CARING FOR YOUR LILY INDOORS:
Given the right conditions, your Easter lily should last several weeks in your office or home.
Set your lily in moderate (bright but indirect) sunlight.
Avoid placing your lily near drafts, excess heat, or dry air from appliances, fireplaces, or heating ducts.
Keep in a relatively cool environment, around 68°F (21°C).
Lilies thrive in reasonably moist, well-drained soil. Watering every other day should do the trick.
If your lily is wrapped in foil, make sure the plant is not left standing in excess water.
Remove the anthers (yellow pollen-releasing structures) from the center of the flowers.
Remove individual flowers as they fade.

PLANTING YOUR LILY OUTDOORS:
Once the lily starts to whither, consider planting it in your garden.
Keep your lily in moderate sunlight and water it when it becomes somewhat dry.
When the temperature is mild enough, choose a sunny spot in your garden to plant the bulb.
Make sure the spot is safe from high winds.
Take the plant from its original container and loosen the roots.
Plant the bulb 3-5 inches deeper than it was in its container and cover with soil.
Water generously and fertilize with an all-purpose garden fertilizer.
The lily's old shoots — stems — will wither and die soon after planting.
Watch for new flowers in late July or August.

Plants that are Poisonous to Pets

~ Important Warnings for Pet Owners ~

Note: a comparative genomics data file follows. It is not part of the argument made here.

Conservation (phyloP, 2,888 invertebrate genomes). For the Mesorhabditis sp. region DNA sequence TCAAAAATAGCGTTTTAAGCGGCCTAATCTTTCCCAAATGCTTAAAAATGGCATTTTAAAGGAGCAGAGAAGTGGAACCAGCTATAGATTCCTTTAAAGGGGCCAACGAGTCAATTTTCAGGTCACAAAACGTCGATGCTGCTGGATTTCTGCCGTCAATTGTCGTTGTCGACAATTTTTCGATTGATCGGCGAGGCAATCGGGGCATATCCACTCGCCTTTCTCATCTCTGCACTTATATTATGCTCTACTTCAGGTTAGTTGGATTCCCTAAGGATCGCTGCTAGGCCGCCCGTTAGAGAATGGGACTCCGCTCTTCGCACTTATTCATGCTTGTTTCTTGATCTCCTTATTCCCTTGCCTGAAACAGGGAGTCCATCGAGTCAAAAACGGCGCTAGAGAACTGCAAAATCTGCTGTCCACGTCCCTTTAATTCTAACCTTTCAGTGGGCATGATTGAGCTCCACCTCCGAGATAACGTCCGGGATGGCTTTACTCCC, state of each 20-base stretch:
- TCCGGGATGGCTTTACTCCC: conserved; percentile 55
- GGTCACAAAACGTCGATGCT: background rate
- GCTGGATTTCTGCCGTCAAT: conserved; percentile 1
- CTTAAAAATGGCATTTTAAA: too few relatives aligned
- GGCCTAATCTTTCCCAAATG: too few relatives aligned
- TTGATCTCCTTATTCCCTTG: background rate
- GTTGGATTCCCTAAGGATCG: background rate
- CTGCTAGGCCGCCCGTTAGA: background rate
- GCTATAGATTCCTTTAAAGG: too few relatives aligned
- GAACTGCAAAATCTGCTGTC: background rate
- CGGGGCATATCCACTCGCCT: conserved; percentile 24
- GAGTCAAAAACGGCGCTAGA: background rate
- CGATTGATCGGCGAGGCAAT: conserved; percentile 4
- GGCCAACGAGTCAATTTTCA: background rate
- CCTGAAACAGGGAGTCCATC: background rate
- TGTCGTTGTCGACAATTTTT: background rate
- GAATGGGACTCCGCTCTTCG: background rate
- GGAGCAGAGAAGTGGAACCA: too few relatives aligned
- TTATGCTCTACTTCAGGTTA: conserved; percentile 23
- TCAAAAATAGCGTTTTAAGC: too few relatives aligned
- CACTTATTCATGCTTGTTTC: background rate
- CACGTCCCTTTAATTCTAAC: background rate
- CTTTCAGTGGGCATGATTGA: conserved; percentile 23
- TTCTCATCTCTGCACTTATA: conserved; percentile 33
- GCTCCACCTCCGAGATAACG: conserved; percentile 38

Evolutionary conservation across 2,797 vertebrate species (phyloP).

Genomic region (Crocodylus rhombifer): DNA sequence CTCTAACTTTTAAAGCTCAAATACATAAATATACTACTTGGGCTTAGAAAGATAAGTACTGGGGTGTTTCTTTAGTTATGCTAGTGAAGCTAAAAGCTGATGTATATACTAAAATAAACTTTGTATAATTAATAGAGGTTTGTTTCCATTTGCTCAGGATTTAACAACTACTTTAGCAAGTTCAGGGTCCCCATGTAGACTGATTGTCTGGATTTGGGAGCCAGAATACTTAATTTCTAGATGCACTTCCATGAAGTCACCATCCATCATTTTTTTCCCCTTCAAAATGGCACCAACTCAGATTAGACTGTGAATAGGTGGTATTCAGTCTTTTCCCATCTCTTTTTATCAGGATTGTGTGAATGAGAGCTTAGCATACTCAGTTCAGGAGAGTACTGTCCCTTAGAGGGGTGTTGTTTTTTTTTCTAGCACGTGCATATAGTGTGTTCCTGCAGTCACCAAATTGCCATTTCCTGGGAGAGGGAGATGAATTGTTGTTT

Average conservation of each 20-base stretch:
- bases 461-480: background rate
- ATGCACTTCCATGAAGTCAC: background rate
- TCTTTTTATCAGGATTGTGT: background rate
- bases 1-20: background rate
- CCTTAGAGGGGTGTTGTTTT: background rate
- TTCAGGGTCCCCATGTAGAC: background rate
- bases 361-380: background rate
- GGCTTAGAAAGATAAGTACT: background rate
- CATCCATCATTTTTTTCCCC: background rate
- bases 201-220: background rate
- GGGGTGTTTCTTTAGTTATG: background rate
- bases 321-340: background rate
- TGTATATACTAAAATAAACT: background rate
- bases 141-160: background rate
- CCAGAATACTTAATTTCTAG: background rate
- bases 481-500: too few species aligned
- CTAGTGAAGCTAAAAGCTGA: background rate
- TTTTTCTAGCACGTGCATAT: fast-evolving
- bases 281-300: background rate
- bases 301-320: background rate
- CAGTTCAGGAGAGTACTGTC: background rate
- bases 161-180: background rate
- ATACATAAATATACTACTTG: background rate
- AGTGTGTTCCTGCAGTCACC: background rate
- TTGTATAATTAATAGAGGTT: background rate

As spring approaches, lilies will become more common in households as potted plants or in bouquets. Unfortunately, several types of lilies can be deadly to cats. Easter lily, tiger lily, rubrum lily, Japanese show lily, some species of day lily, and certain other members of the Liliaceae family can cause kidney failure in cats. (So far, toxicity has not been reported in dogs.) Eating just one leaf of this toxic plant can result in severe poisoning and within a short time your cat will exhibit signs of toxicity. Minutes to hours after ingestion, your cat may stop eating and begin vomiting. As the toxins begin to affect the kidneys, your pet may become lethargic, and within five days, kidney failure will cause death. If you suspect your cat has eaten part of a lily plant, it is important that you contact your veterinarian immediately. If treatment is started early, chances for recovery are good, but once the kidneys have been severely affected, your cat may not survive. Obviously, the best prevention of lily toxicity is to keep the plants away from your kitty. If you bring Easter lilies into the house, keep them in a separate room where your nibbling cat cannot enter. To help educate cat owners about the dangers of lilies, and other plants, the CFA and the ASPCA have developed website information for cat owners. Among the site's materials are Ten Tips for a Poison-Safe Household and Potpourri: Hazard to Cats.